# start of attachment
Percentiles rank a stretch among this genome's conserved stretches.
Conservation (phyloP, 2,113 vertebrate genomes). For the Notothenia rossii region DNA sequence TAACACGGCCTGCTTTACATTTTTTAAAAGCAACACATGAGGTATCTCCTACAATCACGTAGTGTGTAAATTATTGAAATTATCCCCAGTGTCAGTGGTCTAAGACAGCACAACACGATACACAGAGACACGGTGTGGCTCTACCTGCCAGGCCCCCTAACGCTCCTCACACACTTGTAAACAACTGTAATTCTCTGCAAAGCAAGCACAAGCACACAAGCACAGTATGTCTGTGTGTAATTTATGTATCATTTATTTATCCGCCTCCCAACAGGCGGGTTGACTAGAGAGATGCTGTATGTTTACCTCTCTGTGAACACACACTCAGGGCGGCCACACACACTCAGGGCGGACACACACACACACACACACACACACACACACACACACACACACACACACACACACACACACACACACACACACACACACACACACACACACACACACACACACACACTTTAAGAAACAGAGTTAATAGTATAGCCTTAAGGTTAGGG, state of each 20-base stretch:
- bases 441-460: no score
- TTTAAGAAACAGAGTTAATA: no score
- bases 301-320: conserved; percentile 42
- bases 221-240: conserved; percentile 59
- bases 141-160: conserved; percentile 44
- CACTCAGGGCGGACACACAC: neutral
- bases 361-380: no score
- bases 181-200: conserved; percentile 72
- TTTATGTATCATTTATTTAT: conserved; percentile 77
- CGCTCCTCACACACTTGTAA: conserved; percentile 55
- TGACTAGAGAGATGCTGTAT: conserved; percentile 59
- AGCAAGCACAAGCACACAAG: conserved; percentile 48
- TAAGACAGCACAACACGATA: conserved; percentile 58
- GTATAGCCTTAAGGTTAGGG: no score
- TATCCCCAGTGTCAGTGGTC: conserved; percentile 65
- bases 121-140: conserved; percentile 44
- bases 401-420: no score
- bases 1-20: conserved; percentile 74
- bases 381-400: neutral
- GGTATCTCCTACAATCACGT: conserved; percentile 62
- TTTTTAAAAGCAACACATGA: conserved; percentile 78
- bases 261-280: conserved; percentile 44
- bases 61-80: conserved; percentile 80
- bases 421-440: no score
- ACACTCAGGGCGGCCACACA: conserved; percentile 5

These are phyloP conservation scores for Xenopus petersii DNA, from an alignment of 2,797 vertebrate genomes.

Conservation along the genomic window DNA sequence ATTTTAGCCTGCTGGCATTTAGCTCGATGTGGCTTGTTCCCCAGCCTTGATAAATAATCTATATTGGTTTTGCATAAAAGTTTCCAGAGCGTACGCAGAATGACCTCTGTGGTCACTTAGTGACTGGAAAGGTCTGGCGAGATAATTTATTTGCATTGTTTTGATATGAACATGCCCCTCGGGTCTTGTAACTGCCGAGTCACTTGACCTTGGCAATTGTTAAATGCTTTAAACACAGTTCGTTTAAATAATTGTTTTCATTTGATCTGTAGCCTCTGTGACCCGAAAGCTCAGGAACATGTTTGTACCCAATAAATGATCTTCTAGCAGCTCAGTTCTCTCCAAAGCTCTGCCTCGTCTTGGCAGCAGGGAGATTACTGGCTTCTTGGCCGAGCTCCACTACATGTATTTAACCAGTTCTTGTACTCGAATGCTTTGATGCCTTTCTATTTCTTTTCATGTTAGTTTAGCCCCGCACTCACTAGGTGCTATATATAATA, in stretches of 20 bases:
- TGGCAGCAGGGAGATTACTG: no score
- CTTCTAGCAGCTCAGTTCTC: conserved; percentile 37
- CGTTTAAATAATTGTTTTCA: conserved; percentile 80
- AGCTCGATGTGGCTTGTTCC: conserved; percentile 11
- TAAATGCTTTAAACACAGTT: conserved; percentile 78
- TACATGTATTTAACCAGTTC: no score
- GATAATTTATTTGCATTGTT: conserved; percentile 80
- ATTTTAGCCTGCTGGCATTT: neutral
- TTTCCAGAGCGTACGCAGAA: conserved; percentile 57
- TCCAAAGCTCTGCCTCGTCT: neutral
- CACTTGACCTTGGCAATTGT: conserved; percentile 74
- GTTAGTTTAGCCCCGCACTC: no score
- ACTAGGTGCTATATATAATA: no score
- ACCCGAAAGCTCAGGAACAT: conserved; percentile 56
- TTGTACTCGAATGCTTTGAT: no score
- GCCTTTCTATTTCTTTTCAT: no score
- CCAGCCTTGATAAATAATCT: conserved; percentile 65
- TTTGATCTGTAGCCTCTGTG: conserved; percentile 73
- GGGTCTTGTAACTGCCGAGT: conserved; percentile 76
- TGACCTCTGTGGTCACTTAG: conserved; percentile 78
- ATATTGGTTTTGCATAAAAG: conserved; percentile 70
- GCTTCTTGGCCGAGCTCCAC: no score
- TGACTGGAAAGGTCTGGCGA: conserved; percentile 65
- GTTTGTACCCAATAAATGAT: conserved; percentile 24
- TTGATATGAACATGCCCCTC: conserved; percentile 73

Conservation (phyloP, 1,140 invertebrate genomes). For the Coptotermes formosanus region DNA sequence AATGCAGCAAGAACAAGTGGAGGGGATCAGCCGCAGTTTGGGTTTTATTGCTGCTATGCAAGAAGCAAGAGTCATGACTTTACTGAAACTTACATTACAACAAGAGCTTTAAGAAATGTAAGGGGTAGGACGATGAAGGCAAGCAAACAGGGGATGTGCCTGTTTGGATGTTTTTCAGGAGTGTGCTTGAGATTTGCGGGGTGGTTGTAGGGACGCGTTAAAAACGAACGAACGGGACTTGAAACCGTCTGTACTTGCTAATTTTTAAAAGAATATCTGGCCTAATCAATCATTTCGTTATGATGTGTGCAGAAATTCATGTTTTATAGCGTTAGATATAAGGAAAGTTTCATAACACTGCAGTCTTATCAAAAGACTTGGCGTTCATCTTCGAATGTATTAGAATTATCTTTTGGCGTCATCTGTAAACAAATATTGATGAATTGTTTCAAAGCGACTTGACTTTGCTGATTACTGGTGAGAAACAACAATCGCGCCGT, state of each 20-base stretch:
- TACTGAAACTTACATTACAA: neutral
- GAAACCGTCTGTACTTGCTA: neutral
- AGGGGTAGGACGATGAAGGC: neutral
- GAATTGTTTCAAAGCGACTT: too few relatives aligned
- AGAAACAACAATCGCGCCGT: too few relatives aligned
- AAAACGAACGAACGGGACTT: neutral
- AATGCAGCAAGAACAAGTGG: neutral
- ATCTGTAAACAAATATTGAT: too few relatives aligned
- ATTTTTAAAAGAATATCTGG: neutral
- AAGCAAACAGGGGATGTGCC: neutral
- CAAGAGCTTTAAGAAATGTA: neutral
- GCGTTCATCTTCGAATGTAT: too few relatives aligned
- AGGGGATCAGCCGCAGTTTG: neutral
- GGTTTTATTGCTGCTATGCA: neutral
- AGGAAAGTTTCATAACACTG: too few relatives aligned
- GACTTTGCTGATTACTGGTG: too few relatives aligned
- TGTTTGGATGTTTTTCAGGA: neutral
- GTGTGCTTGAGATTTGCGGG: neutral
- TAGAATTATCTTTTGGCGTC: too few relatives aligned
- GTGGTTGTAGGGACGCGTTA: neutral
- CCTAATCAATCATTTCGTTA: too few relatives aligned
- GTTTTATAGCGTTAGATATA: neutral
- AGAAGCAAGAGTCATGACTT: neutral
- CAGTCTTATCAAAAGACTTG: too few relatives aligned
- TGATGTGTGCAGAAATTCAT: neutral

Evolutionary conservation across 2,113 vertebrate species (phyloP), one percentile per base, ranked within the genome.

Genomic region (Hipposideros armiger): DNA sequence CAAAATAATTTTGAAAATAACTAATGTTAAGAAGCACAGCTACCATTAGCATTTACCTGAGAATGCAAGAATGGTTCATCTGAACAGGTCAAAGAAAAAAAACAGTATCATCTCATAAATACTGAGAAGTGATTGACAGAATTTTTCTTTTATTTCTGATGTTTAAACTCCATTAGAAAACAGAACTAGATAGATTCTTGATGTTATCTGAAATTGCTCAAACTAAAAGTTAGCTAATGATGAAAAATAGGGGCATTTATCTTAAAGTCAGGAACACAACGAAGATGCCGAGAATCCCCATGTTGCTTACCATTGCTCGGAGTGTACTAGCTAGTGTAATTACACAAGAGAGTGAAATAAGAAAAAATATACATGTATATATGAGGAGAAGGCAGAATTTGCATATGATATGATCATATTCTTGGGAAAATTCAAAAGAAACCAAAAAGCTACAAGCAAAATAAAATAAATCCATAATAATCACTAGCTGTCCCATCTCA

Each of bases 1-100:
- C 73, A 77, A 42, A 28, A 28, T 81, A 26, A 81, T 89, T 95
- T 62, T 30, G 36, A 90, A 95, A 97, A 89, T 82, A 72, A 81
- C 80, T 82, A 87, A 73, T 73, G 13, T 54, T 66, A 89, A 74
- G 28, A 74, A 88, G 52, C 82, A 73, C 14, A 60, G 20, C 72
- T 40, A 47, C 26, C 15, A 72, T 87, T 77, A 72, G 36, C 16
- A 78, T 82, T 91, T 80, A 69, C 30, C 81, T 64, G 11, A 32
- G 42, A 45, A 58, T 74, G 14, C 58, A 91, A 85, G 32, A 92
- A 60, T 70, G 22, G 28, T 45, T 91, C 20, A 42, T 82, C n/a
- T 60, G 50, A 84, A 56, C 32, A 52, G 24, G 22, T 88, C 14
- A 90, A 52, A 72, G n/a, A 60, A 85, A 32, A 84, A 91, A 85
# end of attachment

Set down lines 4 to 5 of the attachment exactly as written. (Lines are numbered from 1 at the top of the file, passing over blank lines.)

- TTTAAGAAACAGAGTTAATA: no score
- bases 301-320: conserved; percentile 42